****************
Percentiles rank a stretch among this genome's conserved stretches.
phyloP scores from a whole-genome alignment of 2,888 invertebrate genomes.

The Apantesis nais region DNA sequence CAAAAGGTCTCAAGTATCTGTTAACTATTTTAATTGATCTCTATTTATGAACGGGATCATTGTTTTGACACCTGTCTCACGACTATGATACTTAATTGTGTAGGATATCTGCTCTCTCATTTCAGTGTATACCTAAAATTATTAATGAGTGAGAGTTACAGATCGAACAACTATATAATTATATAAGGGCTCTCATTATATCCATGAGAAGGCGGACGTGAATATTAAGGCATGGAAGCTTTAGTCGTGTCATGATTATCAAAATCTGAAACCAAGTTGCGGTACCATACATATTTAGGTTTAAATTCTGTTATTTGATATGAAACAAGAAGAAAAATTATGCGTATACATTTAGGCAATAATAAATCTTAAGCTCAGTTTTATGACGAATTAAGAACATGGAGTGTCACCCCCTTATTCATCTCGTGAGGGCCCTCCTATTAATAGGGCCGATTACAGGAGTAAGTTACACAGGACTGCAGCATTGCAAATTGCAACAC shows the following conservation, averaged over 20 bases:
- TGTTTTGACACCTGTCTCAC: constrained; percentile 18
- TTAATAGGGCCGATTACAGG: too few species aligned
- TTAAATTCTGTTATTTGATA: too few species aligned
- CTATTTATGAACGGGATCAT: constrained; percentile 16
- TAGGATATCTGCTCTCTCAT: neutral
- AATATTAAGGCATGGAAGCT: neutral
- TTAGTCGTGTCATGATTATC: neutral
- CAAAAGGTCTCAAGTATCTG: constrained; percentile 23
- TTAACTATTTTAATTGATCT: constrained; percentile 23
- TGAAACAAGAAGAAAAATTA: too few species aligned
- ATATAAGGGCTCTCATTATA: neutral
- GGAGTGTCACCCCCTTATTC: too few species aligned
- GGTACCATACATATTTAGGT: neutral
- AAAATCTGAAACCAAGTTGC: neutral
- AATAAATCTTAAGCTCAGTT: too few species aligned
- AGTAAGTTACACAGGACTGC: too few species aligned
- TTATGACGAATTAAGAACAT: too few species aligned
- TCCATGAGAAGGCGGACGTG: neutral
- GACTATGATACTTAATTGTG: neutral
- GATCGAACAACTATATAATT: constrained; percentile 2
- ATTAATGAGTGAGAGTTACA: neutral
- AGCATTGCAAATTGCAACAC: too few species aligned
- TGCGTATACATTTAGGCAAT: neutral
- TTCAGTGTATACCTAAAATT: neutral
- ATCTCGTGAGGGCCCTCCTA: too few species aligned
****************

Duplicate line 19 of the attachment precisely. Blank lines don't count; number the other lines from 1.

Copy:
- AGTAAGTTACACAGGACTGC: too few species aligned